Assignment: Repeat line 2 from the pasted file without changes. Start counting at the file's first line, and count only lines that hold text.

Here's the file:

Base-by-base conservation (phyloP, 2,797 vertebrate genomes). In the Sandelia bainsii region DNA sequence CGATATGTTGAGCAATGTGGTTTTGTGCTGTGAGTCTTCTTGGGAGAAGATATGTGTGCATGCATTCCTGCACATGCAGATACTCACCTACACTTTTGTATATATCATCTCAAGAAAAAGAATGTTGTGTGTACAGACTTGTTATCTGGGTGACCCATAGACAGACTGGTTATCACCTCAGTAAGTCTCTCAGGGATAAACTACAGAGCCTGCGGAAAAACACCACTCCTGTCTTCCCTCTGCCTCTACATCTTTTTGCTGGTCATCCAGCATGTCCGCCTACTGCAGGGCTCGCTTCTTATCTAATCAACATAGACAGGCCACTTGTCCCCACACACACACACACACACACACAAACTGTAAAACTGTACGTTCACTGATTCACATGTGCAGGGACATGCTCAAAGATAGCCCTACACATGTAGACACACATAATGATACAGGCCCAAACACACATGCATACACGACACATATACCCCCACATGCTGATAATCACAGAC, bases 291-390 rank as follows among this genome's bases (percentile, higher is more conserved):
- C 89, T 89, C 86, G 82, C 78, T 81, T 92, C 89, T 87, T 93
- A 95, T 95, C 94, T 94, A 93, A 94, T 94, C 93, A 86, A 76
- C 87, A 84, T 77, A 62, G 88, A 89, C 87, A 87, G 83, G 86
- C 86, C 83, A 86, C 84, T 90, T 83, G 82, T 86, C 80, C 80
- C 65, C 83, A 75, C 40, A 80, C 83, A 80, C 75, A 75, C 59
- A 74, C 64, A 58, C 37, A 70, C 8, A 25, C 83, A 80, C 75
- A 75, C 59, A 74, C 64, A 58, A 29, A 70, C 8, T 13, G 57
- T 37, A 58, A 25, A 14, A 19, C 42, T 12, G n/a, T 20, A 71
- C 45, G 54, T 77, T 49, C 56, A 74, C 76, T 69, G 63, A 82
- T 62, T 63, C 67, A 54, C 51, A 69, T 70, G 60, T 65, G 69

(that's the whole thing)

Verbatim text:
- C 89, T 89, C 86, G 82, C 78, T 81, T 92, C 89, T 87, T 93